The last time I checked, costs are incurred when any entity spends money, does things that require the expenditure of money, or makes promises that lead to the future expenditure of money. Most entities—individuals, small business, and even the large corporations—recognize that income and expenditures must balance or a deficit results. But only those who worship at the alter of social justice seem to believe that government expenditures can continue without bound to achieve social justice while income (taxes) can be raised without bound to make up the difference.

Our budgetary crisis—make no mistake, it is a crisis—will be solved when the congress finally decides to reduce expenditures and pair down entitlements. That’s what is happening right now in Europe. After years of irresponsible spending and ballooning entitlements, the leaders of the U.K., France, Ireland, Greece, Spain, and Portugal have finally decided that pain now will avoid much more pain later.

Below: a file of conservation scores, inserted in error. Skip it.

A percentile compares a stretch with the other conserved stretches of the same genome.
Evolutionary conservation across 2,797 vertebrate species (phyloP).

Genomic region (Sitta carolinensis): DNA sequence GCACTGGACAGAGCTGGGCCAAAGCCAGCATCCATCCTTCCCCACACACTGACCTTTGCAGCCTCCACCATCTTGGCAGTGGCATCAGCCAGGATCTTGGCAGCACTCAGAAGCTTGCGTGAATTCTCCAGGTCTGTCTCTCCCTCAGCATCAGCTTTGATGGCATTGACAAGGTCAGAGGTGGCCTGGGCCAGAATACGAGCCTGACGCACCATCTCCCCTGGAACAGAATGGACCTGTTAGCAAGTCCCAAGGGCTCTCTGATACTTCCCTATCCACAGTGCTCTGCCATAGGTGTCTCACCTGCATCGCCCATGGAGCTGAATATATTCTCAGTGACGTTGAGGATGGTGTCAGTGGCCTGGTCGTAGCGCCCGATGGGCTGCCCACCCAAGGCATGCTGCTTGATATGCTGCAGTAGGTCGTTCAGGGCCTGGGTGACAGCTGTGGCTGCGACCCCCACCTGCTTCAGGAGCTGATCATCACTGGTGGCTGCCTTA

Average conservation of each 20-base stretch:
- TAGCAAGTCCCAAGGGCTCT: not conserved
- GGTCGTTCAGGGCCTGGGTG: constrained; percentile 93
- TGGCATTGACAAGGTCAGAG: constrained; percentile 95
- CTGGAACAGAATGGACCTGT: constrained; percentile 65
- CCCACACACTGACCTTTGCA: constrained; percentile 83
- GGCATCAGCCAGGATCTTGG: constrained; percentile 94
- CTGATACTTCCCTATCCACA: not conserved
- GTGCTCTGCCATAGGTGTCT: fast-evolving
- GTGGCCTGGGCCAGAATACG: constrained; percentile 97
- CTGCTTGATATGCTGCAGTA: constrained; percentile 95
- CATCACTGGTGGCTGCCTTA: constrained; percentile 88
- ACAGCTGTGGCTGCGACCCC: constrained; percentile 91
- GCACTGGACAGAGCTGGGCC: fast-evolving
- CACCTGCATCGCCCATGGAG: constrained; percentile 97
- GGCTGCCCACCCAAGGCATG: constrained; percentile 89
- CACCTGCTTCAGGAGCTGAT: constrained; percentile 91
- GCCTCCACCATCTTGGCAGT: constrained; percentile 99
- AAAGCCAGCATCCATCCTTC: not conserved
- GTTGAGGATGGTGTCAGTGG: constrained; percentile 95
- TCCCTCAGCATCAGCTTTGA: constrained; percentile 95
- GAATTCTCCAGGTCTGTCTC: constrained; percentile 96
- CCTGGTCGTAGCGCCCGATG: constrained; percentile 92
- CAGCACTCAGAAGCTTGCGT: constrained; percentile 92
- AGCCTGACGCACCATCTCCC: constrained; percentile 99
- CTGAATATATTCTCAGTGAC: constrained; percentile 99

We’ll see whether our leaders have as much courage as their counterparts across the Atlantic.

Sunday, December 19, 2010

What Snow Is

Ten years ago in March of 2000, a London newspaper, The Independent, wrote:
The first two months of 2000 were virtually free of significant snowfall in much of lowland Britain, and December brought only moderate snowfall in the South-east. It is the continuation of a trend that has been increasingly visible in the past 15 years: in the south of England, for instance, from 1970 to 1995 snow and sleet fell for an average of 3.7 days, while from 1988 to 1995 the average was 0.7 days. London's last substantial snowfall was in February 1991.